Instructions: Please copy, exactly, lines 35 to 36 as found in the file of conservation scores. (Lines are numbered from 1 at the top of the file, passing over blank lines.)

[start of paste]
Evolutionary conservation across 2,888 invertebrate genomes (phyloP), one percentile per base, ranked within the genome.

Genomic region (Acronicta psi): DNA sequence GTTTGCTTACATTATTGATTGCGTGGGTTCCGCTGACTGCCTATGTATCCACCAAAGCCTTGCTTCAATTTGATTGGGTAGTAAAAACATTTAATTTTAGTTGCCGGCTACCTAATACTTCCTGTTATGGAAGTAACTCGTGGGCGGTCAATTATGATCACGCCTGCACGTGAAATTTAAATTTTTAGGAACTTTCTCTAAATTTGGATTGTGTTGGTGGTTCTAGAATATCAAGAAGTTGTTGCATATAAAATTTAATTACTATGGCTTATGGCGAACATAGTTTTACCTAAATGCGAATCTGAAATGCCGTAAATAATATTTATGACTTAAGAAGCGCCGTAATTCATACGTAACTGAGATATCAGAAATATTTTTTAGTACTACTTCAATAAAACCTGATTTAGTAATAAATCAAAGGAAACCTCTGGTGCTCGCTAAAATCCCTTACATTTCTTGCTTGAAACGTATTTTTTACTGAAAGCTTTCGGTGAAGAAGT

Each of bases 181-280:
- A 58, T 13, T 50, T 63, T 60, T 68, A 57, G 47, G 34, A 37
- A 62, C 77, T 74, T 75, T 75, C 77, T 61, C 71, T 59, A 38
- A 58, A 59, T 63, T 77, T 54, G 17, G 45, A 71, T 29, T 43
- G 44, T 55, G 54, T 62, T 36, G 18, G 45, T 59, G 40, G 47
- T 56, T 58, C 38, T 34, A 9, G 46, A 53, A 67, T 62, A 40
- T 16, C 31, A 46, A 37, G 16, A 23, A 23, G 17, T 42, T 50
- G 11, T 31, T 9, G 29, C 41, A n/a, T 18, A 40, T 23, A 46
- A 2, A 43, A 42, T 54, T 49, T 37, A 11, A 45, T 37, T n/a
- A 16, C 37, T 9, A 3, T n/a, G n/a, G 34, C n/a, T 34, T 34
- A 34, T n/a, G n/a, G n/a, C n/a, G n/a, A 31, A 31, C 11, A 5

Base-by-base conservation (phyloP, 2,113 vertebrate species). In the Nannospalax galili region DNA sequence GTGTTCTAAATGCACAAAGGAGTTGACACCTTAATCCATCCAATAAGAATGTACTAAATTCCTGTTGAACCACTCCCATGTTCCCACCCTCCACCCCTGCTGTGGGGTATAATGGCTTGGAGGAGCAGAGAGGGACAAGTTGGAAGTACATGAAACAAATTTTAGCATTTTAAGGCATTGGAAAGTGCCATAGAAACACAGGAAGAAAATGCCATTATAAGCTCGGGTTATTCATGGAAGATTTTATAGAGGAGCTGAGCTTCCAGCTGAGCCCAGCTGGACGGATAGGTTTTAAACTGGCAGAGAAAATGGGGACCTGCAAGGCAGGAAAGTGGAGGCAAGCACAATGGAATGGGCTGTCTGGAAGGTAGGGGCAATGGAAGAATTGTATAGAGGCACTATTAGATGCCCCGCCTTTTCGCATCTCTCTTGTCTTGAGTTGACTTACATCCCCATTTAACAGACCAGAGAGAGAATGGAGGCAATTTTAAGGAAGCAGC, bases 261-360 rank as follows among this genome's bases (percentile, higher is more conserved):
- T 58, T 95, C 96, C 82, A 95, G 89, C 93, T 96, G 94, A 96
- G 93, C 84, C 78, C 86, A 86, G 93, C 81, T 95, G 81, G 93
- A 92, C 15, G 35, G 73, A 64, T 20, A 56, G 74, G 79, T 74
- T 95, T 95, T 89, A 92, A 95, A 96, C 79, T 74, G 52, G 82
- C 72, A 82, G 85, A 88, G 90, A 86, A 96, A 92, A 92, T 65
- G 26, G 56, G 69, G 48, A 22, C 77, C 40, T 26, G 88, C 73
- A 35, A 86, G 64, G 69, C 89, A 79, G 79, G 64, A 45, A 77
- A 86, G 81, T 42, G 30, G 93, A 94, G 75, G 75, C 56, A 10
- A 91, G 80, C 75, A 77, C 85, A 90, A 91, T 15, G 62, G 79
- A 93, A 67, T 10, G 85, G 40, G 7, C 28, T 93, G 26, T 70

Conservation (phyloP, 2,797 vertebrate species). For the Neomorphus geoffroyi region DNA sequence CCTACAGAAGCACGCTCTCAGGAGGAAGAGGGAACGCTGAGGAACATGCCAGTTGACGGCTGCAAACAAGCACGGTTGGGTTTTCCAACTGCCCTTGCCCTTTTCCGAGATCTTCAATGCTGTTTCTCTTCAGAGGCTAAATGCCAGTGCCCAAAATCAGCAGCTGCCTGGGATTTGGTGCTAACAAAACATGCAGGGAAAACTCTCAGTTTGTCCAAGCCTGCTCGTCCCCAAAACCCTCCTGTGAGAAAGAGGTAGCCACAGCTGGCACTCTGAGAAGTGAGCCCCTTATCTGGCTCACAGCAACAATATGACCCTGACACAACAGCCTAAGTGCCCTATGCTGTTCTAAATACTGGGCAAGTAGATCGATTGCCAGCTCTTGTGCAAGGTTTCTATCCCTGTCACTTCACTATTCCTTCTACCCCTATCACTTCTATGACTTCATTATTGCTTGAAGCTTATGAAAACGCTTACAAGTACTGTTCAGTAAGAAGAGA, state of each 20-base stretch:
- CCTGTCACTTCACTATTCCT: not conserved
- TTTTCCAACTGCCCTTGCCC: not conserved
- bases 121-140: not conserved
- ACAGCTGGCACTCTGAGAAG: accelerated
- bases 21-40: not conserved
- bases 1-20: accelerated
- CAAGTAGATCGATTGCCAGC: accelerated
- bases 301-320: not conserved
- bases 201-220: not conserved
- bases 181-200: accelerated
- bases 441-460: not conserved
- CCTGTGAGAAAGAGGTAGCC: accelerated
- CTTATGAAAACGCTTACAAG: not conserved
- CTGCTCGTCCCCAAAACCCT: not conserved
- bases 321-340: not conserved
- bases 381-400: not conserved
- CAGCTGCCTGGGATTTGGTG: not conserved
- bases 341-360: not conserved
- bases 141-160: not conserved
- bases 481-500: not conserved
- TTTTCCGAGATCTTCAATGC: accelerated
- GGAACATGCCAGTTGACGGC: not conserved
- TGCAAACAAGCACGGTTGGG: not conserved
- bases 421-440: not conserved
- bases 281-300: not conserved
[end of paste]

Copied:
- bases 181-200: accelerated
- bases 441-460: not conserved